Having these requirements also makes your life easier because they let you know what’s important to leadership, so when you’re stuck in the weeds you know what needs to be prioritized above something else.

Some examples of Priority Intelligence Requirements include:

  • Which threat actors are most likely to target our organization?
  • What threats are there to my organization's brand?
  • How is my organization’s digital infrastructure vulnerable to exploitation?
  • What risks are we facing due to our supply chain or third-party vendor partnerships?
  • What major security threats is our industry/industries facing?

Building out your PIRs prior to onboarding a new threat intelligence solution can help you identify ways in which a vendor can help you meet your requirements, and evaluate which vendors provide more value to your team.


How do I consume threat intelligence?

  • Comprehensive Intelligence Platform - Unlike feed aggregators, intelligence providers provide threat data (including all types of feeds) and information collected from open, technical, and dark web sources, using a combination of machine-learning techniques including natural language processing (NLP). The collected information is used to produce relevant and actionable intelligence at scale which is typically disseminated to users through a SaaS-based portal that allows for querying and deep analysis or through tailored alerts. Leading solutions will also offer human intelligence services powered by their technology.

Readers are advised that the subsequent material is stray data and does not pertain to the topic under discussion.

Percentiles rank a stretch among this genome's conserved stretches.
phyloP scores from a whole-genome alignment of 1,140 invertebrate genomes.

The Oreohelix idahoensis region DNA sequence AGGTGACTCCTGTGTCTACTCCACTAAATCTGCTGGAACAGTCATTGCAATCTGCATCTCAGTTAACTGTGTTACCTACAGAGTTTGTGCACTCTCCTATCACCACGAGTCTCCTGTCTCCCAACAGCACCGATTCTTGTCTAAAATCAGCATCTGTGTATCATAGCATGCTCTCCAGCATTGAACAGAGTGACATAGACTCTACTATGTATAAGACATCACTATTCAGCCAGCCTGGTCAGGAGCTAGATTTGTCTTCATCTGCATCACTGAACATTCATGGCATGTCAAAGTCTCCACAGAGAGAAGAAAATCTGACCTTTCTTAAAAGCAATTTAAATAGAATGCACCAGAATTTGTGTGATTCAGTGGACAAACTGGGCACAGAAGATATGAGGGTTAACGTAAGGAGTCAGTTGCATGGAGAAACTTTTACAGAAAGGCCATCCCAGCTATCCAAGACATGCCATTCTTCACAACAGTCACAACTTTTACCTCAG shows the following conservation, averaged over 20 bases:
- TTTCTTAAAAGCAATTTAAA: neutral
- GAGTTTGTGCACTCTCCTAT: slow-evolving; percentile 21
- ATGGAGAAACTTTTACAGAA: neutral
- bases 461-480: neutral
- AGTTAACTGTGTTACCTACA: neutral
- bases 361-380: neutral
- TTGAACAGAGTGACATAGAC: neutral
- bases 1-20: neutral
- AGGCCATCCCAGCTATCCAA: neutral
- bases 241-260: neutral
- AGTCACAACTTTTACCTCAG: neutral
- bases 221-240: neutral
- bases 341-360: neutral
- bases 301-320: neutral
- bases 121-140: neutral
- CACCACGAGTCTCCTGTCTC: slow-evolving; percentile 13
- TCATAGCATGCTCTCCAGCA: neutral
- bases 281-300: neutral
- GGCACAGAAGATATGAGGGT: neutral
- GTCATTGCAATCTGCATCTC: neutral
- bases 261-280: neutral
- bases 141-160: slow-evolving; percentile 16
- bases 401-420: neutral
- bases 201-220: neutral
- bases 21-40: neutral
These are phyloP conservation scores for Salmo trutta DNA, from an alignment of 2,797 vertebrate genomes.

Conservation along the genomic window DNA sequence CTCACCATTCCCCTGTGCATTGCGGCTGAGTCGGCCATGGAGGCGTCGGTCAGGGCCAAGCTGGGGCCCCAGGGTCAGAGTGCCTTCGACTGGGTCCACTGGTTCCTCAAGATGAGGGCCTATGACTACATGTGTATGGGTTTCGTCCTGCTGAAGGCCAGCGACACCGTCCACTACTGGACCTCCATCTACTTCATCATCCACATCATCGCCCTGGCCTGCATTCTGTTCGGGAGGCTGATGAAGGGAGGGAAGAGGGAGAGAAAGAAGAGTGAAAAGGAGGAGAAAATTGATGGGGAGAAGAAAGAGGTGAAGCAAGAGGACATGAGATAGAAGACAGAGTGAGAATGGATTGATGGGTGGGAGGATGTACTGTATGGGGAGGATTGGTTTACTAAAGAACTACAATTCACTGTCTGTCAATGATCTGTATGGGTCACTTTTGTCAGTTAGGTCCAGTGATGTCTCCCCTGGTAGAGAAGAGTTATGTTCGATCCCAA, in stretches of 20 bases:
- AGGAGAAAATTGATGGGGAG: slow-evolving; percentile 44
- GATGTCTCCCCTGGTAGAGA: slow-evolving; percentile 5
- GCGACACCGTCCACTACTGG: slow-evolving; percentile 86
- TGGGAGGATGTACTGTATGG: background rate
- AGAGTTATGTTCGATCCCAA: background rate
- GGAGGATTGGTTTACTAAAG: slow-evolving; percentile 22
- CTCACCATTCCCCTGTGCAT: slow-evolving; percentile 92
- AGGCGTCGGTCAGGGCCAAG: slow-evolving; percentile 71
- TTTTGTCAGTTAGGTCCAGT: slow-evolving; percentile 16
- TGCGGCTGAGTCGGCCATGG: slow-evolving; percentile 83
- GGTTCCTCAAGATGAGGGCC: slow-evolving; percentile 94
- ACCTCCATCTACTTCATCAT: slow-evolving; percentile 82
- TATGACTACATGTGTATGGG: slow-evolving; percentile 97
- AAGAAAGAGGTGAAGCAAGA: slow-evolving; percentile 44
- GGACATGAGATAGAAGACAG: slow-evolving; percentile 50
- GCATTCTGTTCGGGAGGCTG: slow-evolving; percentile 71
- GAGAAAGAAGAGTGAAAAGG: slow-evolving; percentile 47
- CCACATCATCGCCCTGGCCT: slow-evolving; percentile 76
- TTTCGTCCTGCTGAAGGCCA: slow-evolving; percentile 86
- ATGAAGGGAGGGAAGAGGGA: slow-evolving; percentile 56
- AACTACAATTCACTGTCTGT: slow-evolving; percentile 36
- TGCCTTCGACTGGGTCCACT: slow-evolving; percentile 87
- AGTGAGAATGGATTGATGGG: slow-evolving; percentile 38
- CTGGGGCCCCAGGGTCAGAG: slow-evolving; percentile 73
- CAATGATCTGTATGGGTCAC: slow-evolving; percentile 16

• Direct Integrations with Security Tools & APIs - Security teams should be able to get intelligence delivered directly to the tools they use through out of the box integrations with SIEMs, SOAR platforms, vulnerability management, endpoint, ticketing, link analysis, and more. Advanced security teams could also leverage an API to expand on the existing integrations, or to create specialized threat intelligence integrations with their custom or proprietary security products and workflows.
  • Finished Intelligence - Report writing is one of the most time-consuming functions of a security team. With threat intelligence you can outsource the production of intelligence reports by consuming finished intelligence reports written by an intelligence vendor.